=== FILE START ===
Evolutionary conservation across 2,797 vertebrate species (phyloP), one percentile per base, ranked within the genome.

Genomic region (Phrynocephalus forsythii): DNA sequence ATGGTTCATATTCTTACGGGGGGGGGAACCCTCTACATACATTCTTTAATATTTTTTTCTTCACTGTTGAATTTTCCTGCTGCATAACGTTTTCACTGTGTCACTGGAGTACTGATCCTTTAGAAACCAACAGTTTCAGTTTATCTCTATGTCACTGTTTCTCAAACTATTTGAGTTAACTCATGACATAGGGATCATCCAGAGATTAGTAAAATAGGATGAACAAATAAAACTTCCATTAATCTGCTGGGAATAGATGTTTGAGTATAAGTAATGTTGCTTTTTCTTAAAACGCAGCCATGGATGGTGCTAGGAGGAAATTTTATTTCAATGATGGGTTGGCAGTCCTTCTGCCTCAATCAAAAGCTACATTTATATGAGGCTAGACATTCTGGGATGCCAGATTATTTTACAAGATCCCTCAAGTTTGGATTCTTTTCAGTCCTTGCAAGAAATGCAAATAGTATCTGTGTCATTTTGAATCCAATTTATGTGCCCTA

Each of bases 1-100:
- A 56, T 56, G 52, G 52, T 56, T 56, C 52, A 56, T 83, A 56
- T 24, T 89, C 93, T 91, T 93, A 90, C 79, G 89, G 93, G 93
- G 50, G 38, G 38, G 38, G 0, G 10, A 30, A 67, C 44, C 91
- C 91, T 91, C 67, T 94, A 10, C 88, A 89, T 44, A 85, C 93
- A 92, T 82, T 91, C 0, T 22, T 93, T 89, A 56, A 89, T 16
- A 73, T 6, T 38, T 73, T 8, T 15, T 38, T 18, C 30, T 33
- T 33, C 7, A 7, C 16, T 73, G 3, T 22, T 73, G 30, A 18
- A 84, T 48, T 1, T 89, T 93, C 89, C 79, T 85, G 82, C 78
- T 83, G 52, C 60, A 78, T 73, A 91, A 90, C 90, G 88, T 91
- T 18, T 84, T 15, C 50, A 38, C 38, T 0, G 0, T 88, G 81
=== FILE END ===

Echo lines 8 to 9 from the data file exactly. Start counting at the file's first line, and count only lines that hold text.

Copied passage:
- A 92, T 82, T 91, C 0, T 22, T 93, T 89, A 56, A 89, T 16
- A 73, T 6, T 38, T 73, T 8, T 15, T 38, T 18, C 30, T 33